Read Time: 5 minutes
On November 10, 2021, the US Supreme Court heard oral arguments on City of Austin v. Reagan Advertising to consider whether government regulation of billboards violates the First Amendment rights of advertising companies. In a 6-3 decision issued on April 21, the Court rejected Reagan Advertising’s argument and upheld the City of Austin’s right to regulate “off premise” signage.. In a follow-up to her opinion piece from November 2021, SEGD past Board President Paula Rees (Principal, Foreseer) provides analysis of the Court’s judgment.
Last November, SEGD reported on a First Amendment case being heard by the US Supreme Court that would have upended thousands of sign codes. The landmark case, City of Austin v. Reagan National Advertising, was decided last week on April 21, 2022.
In a 6-3 ruling, the court determined that the City of Austin, Texas, has the right to designate signs as on-premises versus off-premises. The challenge began in 2017 when Reagan National and Lamar Advertising applied for permits in Austin. They wanted to convert 83 older billboards into digital. When the permits were denied, they identified the distinction of on- or off-premises as an unconstitutional restriction of free speech.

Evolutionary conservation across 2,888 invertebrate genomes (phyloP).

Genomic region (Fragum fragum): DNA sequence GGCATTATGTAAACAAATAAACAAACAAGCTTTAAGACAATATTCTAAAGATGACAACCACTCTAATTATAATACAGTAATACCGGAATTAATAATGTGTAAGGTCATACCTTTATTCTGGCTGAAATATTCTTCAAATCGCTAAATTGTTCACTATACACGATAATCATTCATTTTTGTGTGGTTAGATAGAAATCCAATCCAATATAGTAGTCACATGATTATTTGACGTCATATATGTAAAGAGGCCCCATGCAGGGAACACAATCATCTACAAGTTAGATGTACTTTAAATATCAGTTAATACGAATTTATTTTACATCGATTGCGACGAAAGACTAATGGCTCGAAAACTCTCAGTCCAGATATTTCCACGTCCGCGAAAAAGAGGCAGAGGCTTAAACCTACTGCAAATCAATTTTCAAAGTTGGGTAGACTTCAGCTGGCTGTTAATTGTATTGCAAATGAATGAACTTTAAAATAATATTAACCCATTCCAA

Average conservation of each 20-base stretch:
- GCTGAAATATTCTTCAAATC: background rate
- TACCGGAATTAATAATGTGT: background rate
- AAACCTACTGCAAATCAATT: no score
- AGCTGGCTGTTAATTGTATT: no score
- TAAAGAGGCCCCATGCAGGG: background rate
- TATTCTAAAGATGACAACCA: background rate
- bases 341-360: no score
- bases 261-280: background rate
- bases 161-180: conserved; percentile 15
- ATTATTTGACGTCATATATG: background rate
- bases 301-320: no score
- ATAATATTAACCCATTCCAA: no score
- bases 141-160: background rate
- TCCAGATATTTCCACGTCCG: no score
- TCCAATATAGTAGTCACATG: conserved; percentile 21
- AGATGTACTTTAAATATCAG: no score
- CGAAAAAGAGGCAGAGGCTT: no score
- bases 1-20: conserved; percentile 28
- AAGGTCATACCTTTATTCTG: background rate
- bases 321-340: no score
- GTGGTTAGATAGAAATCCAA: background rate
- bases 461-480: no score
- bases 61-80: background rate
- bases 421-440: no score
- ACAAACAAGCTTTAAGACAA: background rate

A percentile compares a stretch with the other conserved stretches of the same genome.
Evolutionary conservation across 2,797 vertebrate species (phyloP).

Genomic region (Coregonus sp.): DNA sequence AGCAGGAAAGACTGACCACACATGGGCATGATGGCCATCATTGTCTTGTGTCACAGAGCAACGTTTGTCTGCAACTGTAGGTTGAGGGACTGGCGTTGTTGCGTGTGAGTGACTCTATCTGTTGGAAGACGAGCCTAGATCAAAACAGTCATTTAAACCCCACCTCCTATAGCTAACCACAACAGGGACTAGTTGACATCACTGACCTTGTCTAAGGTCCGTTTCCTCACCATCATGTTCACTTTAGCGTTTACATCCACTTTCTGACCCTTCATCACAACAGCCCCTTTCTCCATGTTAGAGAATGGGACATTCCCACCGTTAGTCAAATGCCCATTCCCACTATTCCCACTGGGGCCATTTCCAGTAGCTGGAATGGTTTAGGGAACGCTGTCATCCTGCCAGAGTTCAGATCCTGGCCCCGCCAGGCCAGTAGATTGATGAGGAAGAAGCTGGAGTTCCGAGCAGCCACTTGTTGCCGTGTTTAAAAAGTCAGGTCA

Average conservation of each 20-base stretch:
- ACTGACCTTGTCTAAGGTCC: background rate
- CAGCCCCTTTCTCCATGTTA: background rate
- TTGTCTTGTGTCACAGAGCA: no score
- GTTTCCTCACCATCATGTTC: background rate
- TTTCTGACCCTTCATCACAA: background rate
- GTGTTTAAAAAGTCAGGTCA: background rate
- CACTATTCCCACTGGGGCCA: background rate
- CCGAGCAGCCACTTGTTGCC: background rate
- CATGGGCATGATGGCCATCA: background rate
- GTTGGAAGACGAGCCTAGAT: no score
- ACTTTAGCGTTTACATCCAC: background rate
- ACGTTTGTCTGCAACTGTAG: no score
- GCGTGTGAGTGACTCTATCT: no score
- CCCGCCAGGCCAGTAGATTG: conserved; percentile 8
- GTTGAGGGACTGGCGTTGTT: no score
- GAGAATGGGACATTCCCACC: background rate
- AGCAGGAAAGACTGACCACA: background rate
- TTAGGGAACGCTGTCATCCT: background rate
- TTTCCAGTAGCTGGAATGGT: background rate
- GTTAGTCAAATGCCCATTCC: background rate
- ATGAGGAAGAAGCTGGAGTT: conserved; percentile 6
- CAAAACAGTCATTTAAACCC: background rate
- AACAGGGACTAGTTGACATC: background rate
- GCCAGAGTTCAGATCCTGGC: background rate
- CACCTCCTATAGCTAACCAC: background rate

Designers working in the public realm, especially in a commercial context, are familiar with on- or off-premises. It is the common language in sign codes—the codes that dictate what we can design for our clients in each jurisdiction or community.
On-premises signs locate goods, services, or activities available on the same property as the sign. The sign identifies businesses and helps differentiate places, whether a coffee shop, home of worship or dentist’s office.